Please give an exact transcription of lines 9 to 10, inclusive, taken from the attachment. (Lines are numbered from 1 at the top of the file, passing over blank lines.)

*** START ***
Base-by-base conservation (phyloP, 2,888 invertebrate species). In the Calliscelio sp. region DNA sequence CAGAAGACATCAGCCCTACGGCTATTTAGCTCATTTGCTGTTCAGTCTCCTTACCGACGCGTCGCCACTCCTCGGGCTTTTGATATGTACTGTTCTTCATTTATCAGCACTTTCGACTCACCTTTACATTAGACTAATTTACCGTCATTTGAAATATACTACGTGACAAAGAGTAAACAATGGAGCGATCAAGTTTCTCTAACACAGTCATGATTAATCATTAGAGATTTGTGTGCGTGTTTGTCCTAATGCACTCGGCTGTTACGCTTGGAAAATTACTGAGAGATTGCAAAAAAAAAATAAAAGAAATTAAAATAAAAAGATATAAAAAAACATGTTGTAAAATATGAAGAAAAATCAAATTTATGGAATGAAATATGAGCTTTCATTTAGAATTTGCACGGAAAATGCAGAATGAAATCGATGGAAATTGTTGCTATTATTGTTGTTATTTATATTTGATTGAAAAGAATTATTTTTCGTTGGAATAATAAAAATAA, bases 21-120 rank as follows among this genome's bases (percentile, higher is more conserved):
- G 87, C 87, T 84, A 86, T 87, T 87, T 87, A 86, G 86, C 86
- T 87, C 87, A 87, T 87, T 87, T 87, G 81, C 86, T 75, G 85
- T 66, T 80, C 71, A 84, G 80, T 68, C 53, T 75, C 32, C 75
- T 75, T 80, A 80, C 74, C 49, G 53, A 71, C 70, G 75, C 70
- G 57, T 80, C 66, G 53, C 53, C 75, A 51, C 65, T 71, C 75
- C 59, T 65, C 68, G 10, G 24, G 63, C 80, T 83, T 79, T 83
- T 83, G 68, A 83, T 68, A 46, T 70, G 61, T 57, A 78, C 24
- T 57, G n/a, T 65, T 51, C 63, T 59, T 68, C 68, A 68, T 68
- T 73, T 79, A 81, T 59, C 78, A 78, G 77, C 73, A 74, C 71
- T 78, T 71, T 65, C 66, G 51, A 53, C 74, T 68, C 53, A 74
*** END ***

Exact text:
- T 57, G n/a, T 65, T 51, C 63, T 59, T 68, C 68, A 68, T 68
- T 73, T 79, A 81, T 59, C 78, A 78, G 77, C 73, A 74, C 71